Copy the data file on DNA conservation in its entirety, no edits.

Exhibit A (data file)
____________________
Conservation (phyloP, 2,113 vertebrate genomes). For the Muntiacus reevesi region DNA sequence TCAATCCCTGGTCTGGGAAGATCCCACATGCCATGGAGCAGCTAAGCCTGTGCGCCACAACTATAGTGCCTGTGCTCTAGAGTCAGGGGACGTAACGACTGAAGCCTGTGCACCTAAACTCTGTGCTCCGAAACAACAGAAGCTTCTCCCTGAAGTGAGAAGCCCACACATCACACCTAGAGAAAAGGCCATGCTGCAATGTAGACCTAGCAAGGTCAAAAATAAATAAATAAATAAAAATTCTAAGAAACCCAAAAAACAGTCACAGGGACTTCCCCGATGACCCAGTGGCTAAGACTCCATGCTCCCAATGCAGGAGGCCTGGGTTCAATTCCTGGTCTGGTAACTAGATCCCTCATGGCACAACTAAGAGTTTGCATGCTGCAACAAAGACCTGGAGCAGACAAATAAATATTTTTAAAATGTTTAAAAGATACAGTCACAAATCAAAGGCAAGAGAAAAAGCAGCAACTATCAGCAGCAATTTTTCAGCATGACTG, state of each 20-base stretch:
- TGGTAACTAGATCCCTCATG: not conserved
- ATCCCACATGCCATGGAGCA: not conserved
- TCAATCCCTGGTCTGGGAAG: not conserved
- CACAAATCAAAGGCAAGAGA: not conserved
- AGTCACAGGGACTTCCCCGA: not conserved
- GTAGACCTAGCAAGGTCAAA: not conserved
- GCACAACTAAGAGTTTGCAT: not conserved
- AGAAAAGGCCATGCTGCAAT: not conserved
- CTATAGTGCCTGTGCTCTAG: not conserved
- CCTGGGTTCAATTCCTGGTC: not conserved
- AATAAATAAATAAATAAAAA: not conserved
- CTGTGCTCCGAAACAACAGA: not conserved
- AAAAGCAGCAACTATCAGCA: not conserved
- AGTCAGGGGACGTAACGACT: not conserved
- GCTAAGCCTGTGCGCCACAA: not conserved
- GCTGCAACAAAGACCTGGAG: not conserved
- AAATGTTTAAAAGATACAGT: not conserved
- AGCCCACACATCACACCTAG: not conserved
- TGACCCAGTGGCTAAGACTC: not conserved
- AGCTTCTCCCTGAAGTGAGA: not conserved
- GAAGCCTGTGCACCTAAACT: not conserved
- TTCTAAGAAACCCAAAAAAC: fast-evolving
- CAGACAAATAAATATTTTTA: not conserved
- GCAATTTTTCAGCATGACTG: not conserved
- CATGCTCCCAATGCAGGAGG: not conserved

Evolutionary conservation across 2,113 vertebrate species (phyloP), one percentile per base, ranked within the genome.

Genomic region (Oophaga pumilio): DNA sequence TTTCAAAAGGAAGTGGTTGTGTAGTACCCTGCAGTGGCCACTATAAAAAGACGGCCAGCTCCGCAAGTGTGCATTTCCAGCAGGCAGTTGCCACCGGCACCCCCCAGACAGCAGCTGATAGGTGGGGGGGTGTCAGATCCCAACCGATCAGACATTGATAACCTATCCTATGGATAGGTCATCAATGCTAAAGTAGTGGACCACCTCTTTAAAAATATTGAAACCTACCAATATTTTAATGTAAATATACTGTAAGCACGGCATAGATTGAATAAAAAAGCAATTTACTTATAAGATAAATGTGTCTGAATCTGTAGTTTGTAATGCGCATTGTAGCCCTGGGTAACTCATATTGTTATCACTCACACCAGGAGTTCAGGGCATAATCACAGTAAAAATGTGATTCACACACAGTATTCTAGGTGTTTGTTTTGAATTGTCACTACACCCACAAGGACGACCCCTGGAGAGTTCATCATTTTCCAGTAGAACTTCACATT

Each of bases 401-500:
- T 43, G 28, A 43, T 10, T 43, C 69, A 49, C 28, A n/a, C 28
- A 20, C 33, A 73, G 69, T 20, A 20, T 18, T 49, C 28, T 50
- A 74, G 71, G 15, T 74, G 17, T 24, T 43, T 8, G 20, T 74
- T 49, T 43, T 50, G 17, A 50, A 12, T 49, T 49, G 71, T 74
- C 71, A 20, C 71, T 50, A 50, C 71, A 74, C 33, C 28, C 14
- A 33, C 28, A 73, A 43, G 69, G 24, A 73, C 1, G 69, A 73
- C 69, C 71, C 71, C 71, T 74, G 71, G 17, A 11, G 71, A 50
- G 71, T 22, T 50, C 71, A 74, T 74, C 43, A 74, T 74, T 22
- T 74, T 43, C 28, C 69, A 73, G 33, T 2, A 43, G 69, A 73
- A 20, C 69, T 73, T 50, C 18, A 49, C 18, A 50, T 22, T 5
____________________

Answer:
Conservation (phyloP, 2,113 vertebrate genomes). For the Muntiacus reevesi region DNA sequence TCAATCCCTGGTCTGGGAAGATCCCACATGCCATGGAGCAGCTAAGCCTGTGCGCCACAACTATAGTGCCTGTGCTCTAGAGTCAGGGGACGTAACGACTGAAGCCTGTGCACCTAAACTCTGTGCTCCGAAACAACAGAAGCTTCTCCCTGAAGTGAGAAGCCCACACATCACACCTAGAGAAAAGGCCATGCTGCAATGTAGACCTAGCAAGGTCAAAAATAAATAAATAAATAAAAATTCTAAGAAACCCAAAAAACAGTCACAGGGACTTCCCCGATGACCCAGTGGCTAAGACTCCATGCTCCCAATGCAGGAGGCCTGGGTTCAATTCCTGGTCTGGTAACTAGATCCCTCATGGCACAACTAAGAGTTTGCATGCTGCAACAAAGACCTGGAGCAGACAAATAAATATTTTTAAAATGTTTAAAAGATACAGTCACAAATCAAAGGCAAGAGAAAAAGCAGCAACTATCAGCAGCAATTTTTCAGCATGACTG, state of each 20-base stretch:
- TGGTAACTAGATCCCTCATG: not conserved
- ATCCCACATGCCATGGAGCA: not conserved
- TCAATCCCTGGTCTGGGAAG: not conserved
- CACAAATCAAAGGCAAGAGA: not conserved
- AGTCACAGGGACTTCCCCGA: not conserved
- GTAGACCTAGCAAGGTCAAA: not conserved
- GCACAACTAAGAGTTTGCAT: not conserved
- AGAAAAGGCCATGCTGCAAT: not conserved
- CTATAGTGCCTGTGCTCTAG: not conserved
- CCTGGGTTCAATTCCTGGTC: not conserved
- AATAAATAAATAAATAAAAA: not conserved
- CTGTGCTCCGAAACAACAGA: not conserved
- AAAAGCAGCAACTATCAGCA: not conserved
- AGTCAGGGGACGTAACGACT: not conserved
- GCTAAGCCTGTGCGCCACAA: not conserved
- GCTGCAACAAAGACCTGGAG: not conserved
- AAATGTTTAAAAGATACAGT: not conserved
- AGCCCACACATCACACCTAG: not conserved
- TGACCCAGTGGCTAAGACTC: not conserved
- AGCTTCTCCCTGAAGTGAGA: not conserved
- GAAGCCTGTGCACCTAAACT: not conserved
- TTCTAAGAAACCCAAAAAAC: fast-evolving
- CAGACAAATAAATATTTTTA: not conserved
- GCAATTTTTCAGCATGACTG: not conserved
- CATGCTCCCAATGCAGGAGG: not conserved

Evolutionary conservation across 2,113 vertebrate species (phyloP), one percentile per base, ranked within the genome.

Genomic region (Oophaga pumilio): DNA sequence TTTCAAAAGGAAGTGGTTGTGTAGTACCCTGCAGTGGCCACTATAAAAAGACGGCCAGCTCCGCAAGTGTGCATTTCCAGCAGGCAGTTGCCACCGGCACCCCCCAGACAGCAGCTGATAGGTGGGGGGGTGTCAGATCCCAACCGATCAGACATTGATAACCTATCCTATGGATAGGTCATCAATGCTAAAGTAGTGGACCACCTCTTTAAAAATATTGAAACCTACCAATATTTTAATGTAAATATACTGTAAGCACGGCATAGATTGAATAAAAAAGCAATTTACTTATAAGATAAATGTGTCTGAATCTGTAGTTTGTAATGCGCATTGTAGCCCTGGGTAACTCATATTGTTATCACTCACACCAGGAGTTCAGGGCATAATCACAGTAAAAATGTGATTCACACACAGTATTCTAGGTGTTTGTTTTGAATTGTCACTACACCCACAAGGACGACCCCTGGAGAGTTCATCATTTTCCAGTAGAACTTCACATT

Each of bases 401-500:
- T 43, G 28, A 43, T 10, T 43, C 69, A 49, C 28, A n/a, C 28
- A 20, C 33, A 73, G 69, T 20, A 20, T 18, T 49, C 28, T 50
- A 74, G 71, G 15, T 74, G 17, T 24, T 43, T 8, G 20, T 74
- T 49, T 43, T 50, G 17, A 50, A 12, T 49, T 49, G 71, T 74
- C 71, A 20, C 71, T 50, A 50, C 71, A 74, C 33, C 28, C 14
- A 33, C 28, A 73, A 43, G 69, G 24, A 73, C 1, G 69, A 73
- C 69, C 71, C 71, C 71, T 74, G 71, G 17, A 11, G 71, A 50
- G 71, T 22, T 50, C 71, A 74, T 74, C 43, A 74, T 74, T 22
- T 74, T 43, C 28, C 69, A 73, G 33, T 2, A 43, G 69, A 73
- A 20, C 69, T 73, T 50, C 18, A 49, C 18, A 50, T 22, T 5